NASHVILLE — Tennessee families who participate in Gov. Bill Lee's private school voucher program would have to report and possibly pay federal taxes on the taxpayer-provided support, state Education Commissioner Penny Schwinn acknowledged Monday.
Her comments came in response to questions posed by House Minority Leader Karen Camper, D-Memphis, during House Finance Committee hearings on Lee's upcoming fiscal year 2020-2021 budget.
Camper, who had opposed the Republican governor's school voucher law last year, noted that there is "concern" as to whether or not parents provided money to send their children to private schools may have to report the money on their federal income taxes.
"Are you familiar with that?" Camper asked Schwinn. "Have you heard any conversation around that, around whether or not they would be taxed?"
Replied Schwinn: "My understanding is yes, this is taxable."
Schwinn later told reporters that her understanding was based on discussions with Tennessee Attorney General Herbert Slatery.
The Tennessee Journal reported Monday that as enacted, the law approved by majority Republicans in the General Assembly included a provision that says "funds pursuant to this part do not constitute income of a parent of a participating student under title 67, chapter 2 or any other state law."
But those are state laws.
The Tennessee voucher law, modeled on other states such as Arizona, will be operable only in Metro Nashville and Shelby County as a result of changes forced on Lee to exclude several counties from its provisions.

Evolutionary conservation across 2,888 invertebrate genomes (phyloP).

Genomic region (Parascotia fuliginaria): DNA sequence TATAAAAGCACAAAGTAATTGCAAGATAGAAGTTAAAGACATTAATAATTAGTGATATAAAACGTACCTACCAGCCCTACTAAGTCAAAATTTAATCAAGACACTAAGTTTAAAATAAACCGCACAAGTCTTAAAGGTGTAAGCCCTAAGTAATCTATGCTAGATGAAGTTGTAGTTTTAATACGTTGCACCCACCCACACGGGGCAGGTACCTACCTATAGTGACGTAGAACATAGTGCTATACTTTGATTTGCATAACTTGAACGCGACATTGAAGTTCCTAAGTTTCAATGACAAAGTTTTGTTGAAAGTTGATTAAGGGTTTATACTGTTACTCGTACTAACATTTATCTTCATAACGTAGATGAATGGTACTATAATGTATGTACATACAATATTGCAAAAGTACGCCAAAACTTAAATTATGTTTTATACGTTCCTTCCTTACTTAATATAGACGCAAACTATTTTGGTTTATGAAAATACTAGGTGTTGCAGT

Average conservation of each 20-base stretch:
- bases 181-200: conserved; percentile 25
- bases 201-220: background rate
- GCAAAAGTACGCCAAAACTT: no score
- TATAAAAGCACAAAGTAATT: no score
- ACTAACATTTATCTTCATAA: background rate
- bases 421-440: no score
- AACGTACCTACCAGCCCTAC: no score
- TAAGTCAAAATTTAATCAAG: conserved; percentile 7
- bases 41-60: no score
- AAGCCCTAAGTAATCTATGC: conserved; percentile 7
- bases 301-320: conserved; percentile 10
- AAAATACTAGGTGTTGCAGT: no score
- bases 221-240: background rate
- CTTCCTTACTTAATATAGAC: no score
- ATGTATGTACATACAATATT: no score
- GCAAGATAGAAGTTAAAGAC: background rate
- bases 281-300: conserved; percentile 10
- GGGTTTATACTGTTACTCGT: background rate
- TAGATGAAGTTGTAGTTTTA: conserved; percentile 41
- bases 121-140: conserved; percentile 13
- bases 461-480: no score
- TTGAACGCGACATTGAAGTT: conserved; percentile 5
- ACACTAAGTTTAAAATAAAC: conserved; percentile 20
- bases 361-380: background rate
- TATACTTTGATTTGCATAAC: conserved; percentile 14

Excluded counties include Hamilton County.
As passed, the law allows lower-income families in Metro Nashville and Shelby County schools who earn up to 2.6 times the federal poverty level — it's $76,500 for a family of five — to attend private schools with money that ordinarily would go to a public school under the state's education funding formula.
Qualifying families would be issued debit cards annually loaded with $7,376, which is the average amount of state and local tax dollars provided per student under the state's Basic Education Program funding formula to public schools.
Lee's voucher bill passed the House by a controversial one-vote margin. A number of lawmakers thought the bill would take effect in the 2021-2022 school year. But the governor is pushing to get it started in the school year that begins next fall.
Schwinn kicked off the House Finance Committee's hearings this week on state departments and agencies. A second round of hearings is scheduled later in December.
Contact Andy Sher at firstname.lastname@example.org or 615-255-0550. Follow on Twitter @AndySher1.